8653 Hiram Acworth Hwy, Dallas, GA 30157 Mon–Fri : 8 a.m. – 6 p.m. Sat : 8 a.m. – 1 p.m.
Summer is drawing to a close and your kids are heading back to school and maybe even off to college. You begin to think about schedules and trying to figure out how be in two places at the same time. Is it time to think about a second or third car for your teenager, college student or maybe yourself? If so, what type of car should I look for and where should I look?
Once you determine a budget and type of vehicle that will suit your needs, checking the safety ratings of a vehicle is high on my list. Searching www.nhtsa.gov/ is a good source for vehicle safety and recall information. Lastly, a good pre-purchase inspection is highly recommended. This is the step that could save you hundreds if not thousands in some cases.
Whether your purchasing a used vehicle from a family member, friend, neighbor, or used car sales lot a pre-purchase inspection often times brings things to the surface that was unknown to the previous owner. Many times over the years I have driven customers vehicles for a drivability complaint or taken them home in their car only to hear a growling wheel bearing, drive axle or transmission bearing making a noticeable amount of noise. When driving with them I would ask how long their car was making noise and would often hear, ” What noise”? Most bearing noises start small and continue to get louder as the metal bearing surface pits or wears. This can take several weeks or months to worsen. This slow progression will often be unnoticeable to the everyday driver of that vehicle and will not know of the needed repairs. It’s a good idea to turn the radio off once and a while and truly listen to your vehicle. Catching items or systems with problems early will often save you money or leaving you stranded.
Trying to get as much of the service history as possible about a used vehicle is also important. Verifying if a major service like a timing belt was done before purchase is good to know so it can be adjusted for in the purchase price if not. A broken timing belt can leave you stranded and cause major engine damage if not serviced when it’s due. A record of oil changes and other light maintenance is also important to the longevity of the vehicle.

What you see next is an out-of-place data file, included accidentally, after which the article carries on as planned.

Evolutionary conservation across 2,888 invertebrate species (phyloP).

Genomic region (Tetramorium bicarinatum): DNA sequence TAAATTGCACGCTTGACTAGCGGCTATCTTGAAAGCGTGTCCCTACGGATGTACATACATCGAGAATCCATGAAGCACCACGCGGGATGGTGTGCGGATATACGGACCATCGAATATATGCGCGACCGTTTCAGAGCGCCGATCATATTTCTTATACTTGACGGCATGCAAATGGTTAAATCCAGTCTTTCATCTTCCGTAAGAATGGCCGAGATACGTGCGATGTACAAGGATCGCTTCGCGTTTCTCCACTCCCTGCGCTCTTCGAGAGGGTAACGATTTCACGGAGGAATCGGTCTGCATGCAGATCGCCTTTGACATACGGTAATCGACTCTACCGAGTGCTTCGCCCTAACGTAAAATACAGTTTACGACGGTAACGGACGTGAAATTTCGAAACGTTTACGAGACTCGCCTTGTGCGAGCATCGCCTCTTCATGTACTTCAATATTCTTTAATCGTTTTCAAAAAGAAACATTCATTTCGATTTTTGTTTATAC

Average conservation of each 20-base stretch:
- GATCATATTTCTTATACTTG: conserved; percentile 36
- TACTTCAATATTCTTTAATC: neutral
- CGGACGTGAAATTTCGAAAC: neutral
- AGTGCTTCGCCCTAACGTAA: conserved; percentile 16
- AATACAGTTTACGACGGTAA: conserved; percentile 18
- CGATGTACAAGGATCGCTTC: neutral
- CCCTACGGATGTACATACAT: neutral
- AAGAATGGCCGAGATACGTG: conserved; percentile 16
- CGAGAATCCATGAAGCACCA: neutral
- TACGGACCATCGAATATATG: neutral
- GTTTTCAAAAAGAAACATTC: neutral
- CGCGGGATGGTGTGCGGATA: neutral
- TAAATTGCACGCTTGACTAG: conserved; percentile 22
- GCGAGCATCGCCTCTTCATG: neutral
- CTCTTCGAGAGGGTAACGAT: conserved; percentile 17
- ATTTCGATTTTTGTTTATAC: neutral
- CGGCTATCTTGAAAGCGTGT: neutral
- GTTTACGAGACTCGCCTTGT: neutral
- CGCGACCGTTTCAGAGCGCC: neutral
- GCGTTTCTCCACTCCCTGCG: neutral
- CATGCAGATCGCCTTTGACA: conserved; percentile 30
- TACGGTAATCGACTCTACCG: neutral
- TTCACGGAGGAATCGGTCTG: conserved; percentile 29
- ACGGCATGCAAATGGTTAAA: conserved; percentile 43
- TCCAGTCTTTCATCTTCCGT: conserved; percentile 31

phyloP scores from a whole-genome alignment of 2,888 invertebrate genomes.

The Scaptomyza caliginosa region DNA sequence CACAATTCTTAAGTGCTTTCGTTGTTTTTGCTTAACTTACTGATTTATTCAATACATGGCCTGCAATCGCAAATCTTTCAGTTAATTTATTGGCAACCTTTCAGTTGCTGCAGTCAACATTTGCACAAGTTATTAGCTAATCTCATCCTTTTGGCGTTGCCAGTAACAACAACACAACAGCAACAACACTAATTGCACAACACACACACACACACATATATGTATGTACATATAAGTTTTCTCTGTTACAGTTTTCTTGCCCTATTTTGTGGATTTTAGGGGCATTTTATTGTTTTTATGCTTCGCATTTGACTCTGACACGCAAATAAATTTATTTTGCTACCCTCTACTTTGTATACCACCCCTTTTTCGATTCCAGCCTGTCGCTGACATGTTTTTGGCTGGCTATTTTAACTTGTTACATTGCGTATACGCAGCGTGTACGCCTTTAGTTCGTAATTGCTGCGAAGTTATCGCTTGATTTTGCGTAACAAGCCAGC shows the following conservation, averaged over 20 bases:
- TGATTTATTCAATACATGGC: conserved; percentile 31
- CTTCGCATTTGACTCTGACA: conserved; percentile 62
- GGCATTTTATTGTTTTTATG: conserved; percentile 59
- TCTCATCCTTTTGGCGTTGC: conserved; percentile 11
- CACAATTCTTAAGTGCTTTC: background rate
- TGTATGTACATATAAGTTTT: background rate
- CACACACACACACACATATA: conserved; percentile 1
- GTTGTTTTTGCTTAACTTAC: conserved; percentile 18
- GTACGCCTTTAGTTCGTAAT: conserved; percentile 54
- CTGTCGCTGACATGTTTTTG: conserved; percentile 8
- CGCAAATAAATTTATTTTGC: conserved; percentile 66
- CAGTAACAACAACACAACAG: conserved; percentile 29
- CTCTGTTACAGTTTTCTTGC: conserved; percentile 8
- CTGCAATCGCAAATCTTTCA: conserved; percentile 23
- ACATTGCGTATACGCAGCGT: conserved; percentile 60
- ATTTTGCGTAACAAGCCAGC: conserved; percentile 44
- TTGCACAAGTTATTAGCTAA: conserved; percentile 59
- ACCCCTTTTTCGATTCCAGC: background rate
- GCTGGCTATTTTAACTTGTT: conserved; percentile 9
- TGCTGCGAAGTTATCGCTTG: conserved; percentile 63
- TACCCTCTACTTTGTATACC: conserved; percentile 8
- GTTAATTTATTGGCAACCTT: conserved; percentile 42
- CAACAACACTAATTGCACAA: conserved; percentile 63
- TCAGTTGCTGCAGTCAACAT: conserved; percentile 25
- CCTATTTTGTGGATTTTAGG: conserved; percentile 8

A Carfax report is a good idea, but is not perfect if the data was not reported to where it can be identified or sourced. Nothing is a good substitute for a thorough inspection by a skilled technician. Body, frame and flood damage are usually identifiable during this process. If the vehicle is sold in an emission required county it must have a current passing inspection to be sold in that county. During an inspection, a check of emission monitors (on board computer self tests) should be preformed as well as a code scan. A visual inspection and road test of all major vehicle systems should be preformed as well as a test fluid levels and condition.
Lastly, the mileage of a used vehicle should always be considered in the equation as well as the type of miles driven. Was it driven on the highway with little traffic or was it in the soup of Atlanta traffic? It does make a difference. Some vehicles, mostly trucks are coming with hour meters which may be a more accurate way to measure the operation of a vehicle. Not so long ago 100,000 miles were considered near the end in the life of a vehicle. Most vehicles built after 2005 will last comfortably in the 200,000 range if well taken care of. That said depending on your budget, finding a vehicle in the 100,000 mile range or less is best to get a good return on your purchase as well as a good inspection before hand.
We can help you with your used car questions or needs.
Kevin Hough, Pres – ASE Certified Master Technician, L1 Advanced Level Specialist